Theme – you don’t need a special theme for affiliate marketing, you probably just need a blog. I recommend StudioPress themes since that’s what Yoast, Matt Cutts (from Google), and I use. Matt Mullenweg, founder of WordPress also recommends them. One of the biggest mistakes I made was using a theme from Themeforest… since they’re built by independent developers who may stop making updates to their theme. This happened to me and I hear horror stories all the time about people having to switch themes and redesign their entire site. I’ve been using the same StudioPress theme (Outreach Pro) for 3 years. Their themes are lightweight (load fast), SEO-friendly via optimized code, secure, and they have a huge selection of plugins for the Genesis Framework and an awesome community in the Genesis WordPress Facebook Group. They include documentation for setting it up and will serve you for many, many years.
MY biggest struggle is knowing how to put the promotion together and having everything in place when you promote it. I would kill for a Step-by-Step hold your hand and let me show you once how to do it correctly Mapped Blueprint. I have seen lots of sales pages but when you get them from the vendor they look a lot of the times nothing like the Org sales page, have never written a sales page before and it becomes overwhelming and confusing and then totally frustrating
Many affiliate programs will often run promotions with good discounts or giveaways that might be attractive to your audience. For example, if you're an Amazon Associate and the site have a big Holiday Sale, it would be the perfect opportunity for you to promote discounts to your website visitors. This is a great way to promote your offers while also providing good value to your audience.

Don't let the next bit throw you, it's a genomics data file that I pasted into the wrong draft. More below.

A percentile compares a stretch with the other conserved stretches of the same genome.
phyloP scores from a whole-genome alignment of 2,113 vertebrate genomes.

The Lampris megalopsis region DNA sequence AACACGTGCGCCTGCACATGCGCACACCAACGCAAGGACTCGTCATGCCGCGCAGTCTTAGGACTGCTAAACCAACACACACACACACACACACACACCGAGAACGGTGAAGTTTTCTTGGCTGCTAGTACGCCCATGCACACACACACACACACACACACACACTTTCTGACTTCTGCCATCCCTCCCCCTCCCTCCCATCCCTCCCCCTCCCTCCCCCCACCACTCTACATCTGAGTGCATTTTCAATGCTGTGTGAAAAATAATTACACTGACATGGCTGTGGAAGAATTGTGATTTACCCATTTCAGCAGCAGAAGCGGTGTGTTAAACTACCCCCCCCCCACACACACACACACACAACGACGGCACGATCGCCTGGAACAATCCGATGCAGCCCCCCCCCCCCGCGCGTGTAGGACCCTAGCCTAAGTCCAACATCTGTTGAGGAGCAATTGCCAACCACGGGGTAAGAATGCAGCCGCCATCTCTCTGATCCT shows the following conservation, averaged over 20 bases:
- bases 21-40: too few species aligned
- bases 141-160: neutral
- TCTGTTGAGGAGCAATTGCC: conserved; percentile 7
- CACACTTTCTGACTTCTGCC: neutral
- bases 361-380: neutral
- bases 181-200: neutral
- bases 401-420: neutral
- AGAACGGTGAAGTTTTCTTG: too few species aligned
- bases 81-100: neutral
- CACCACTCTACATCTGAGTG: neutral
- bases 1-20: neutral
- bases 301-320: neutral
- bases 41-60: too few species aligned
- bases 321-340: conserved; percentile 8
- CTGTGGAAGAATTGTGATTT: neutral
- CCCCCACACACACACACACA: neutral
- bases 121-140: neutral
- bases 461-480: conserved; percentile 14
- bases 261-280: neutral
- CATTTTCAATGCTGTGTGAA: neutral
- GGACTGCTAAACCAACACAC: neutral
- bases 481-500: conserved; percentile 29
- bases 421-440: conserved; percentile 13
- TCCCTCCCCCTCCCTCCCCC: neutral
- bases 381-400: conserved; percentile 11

When you promote a product you also promote the person or the company who is behind the product so try to choose wisely. You don’t want your visitors to go and buy a product following your advice then come back unhappy. Do you think that this visitor will come back to your site and take your advice again? Most likely no; this can hurt your credibility in the long run. Usually, websites/company that offer good customer service will have better customer satisfaction so try to stick with promoting their products.
The easiest and most common way to start building an audience for a website is via social media. Depending on your niche and industry, you can choose from Facebook, Twitter, Instagram, Pinterest and several other niche and location-specific networks. Building up an engaged and interested following on social media is a great opportunity to build relationships and once you have their trust, promote your products and services to them.
Adam Enfroy is the Affiliate Partnerships Manager at BigCommerce. With 10+ years of experience in digital marketing, ecommerce, selling online courses, and web development, he is passionate about leveraging the right strategic partnerships and software to scale digital growth. Adam lives in Austin, TX and writes about affiliate marketing and building your online influence on his personal blog.
Giving away a free informational product such as an e-book, an email series or a mini-course is a popular tactic many affiliate marketers use. Usually, your readers will have to provide their email addresses to receive the product from you. You can then use this to sell to them via email marketing. Additionally, an informational product can generate interest in the actual product you're trying to sell. If your product is popular enough and brings enough traffic to your site, you could also monetize the traffic in other ways, such as AdSense.
If the answer to each of these questions is a resounding yes, rather than jumping to conclusions immediately, take time to research whether or not others are out there making a sustainable affiliate income from products and content in this niche. In a sense, competition is a good thing here—it'll help you validate your idea and prove that it's worth of building a business around.